The Promise of Green Technologies
This is the College of Engineering's Goff Smith Lecture.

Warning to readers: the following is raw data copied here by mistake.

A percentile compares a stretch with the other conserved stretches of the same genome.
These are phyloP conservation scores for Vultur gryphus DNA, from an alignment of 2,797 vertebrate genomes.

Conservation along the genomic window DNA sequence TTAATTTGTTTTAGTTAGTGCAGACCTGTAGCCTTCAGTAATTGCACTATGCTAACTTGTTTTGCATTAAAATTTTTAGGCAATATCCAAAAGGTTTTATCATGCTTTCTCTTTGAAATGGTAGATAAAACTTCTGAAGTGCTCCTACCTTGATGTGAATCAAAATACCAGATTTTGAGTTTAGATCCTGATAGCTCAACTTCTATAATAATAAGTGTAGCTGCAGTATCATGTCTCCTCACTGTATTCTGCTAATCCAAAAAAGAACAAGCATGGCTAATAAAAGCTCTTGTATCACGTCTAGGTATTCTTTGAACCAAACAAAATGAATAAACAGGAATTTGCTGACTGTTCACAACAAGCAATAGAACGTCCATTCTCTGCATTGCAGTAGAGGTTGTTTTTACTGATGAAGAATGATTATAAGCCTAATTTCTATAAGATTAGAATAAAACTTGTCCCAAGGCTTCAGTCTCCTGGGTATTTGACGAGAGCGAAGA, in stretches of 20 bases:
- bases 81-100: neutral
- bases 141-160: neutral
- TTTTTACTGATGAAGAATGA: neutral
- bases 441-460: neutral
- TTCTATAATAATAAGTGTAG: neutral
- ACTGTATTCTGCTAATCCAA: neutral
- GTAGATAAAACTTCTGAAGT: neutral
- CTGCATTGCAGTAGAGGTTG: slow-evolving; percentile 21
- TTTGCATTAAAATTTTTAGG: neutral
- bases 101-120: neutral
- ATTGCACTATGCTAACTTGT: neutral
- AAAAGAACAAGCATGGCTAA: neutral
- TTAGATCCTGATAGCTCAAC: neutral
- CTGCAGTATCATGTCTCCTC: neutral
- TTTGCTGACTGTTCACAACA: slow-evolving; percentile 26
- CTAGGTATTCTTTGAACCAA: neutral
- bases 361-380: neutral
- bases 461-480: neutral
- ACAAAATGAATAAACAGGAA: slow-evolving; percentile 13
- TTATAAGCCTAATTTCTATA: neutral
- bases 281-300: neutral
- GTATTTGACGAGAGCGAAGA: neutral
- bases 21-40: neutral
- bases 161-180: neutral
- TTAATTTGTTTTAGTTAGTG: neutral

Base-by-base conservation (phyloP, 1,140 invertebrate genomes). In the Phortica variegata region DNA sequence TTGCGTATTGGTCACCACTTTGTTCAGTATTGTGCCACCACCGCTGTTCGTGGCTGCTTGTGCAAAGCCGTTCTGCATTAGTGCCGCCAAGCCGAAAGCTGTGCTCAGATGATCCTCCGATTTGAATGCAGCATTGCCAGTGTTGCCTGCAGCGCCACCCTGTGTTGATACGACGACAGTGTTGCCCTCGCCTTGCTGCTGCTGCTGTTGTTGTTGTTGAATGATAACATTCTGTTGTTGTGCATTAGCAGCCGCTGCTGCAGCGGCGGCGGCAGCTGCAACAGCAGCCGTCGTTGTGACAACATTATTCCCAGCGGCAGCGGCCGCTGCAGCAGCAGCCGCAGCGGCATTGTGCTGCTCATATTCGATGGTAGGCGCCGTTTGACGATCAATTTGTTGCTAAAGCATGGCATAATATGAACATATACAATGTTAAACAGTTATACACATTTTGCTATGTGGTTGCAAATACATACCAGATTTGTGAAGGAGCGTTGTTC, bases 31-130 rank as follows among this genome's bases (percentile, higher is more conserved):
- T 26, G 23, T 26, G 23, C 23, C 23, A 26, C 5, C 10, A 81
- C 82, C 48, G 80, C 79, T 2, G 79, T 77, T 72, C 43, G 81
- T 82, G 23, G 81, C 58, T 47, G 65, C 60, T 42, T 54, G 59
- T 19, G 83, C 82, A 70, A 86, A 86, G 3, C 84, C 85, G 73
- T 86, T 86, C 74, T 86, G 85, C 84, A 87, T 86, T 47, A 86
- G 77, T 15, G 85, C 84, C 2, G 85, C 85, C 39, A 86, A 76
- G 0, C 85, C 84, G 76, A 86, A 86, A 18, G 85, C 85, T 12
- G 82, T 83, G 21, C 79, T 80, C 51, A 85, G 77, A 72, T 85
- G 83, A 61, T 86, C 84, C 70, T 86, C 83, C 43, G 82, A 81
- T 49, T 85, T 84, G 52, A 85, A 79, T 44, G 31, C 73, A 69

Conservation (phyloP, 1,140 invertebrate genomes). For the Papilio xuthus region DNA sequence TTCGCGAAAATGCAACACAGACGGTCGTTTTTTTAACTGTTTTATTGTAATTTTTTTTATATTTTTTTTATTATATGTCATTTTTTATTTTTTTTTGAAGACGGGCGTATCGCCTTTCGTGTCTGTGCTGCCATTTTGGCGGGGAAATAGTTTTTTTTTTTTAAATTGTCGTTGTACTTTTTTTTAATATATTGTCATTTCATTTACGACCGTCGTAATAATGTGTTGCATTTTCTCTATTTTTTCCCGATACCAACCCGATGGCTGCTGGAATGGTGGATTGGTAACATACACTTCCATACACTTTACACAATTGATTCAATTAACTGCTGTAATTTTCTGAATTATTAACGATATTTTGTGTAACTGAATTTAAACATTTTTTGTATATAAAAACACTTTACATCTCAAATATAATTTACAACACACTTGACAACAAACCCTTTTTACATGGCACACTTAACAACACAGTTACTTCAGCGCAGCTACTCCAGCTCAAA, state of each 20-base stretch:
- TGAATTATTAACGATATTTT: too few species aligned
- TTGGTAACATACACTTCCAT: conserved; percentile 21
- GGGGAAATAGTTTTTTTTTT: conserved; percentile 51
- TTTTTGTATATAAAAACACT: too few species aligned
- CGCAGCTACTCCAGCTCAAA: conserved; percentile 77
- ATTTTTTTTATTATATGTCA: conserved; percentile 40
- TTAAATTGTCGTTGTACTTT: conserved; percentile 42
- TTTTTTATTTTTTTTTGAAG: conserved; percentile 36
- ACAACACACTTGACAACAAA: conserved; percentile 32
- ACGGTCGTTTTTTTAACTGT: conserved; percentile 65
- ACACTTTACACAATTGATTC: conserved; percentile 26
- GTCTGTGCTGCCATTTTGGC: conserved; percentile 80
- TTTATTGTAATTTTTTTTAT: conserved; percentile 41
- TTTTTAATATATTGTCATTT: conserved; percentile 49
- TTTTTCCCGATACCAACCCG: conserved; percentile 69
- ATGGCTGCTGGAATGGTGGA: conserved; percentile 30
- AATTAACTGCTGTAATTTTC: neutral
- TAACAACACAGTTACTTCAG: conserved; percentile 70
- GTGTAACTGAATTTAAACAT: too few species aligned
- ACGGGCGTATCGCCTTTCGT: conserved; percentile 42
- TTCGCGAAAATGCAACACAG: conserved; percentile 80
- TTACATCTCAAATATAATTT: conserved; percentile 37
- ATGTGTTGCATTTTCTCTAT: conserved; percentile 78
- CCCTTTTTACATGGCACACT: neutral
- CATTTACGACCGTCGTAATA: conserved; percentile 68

Part of the magic of this digital age has been the ability to connect a number of computers in a network and share information. The first Internet – a vast web of computers – was clumsy and limited until 1984, when the University of California at Berkeley released a new version of UNIX (4.2BSD) that included a complete implementation of the TCP/IP networking protocols — conventions that became the backbone of the modern Internet. Bill Joy (BSE CompE 75, D.Eng. hon. 04) designed that new version of UNIX. He went on to co-found Sun Microsystems where, years later in 1995, he unveiled Java, another programming language of his design. Java harnesses the power of the Internet and plays a major role in bringing the Web to life — the program has been integral to the development of Internet business. Joy has 44 patents issued or in progress, is a fellow of the American Academy of Arts and Sciences and a member of the National Academy of Engineering and the Computer Museum Industry Hall of Fame. In recognition of his outstanding contributions, Joy received the Computerworld Smithsonian Award for Innovation in 1999 and the PC Magazine 1999 Lifetime Achievement Award. Fortune magazine has called him the "edison of the Internet."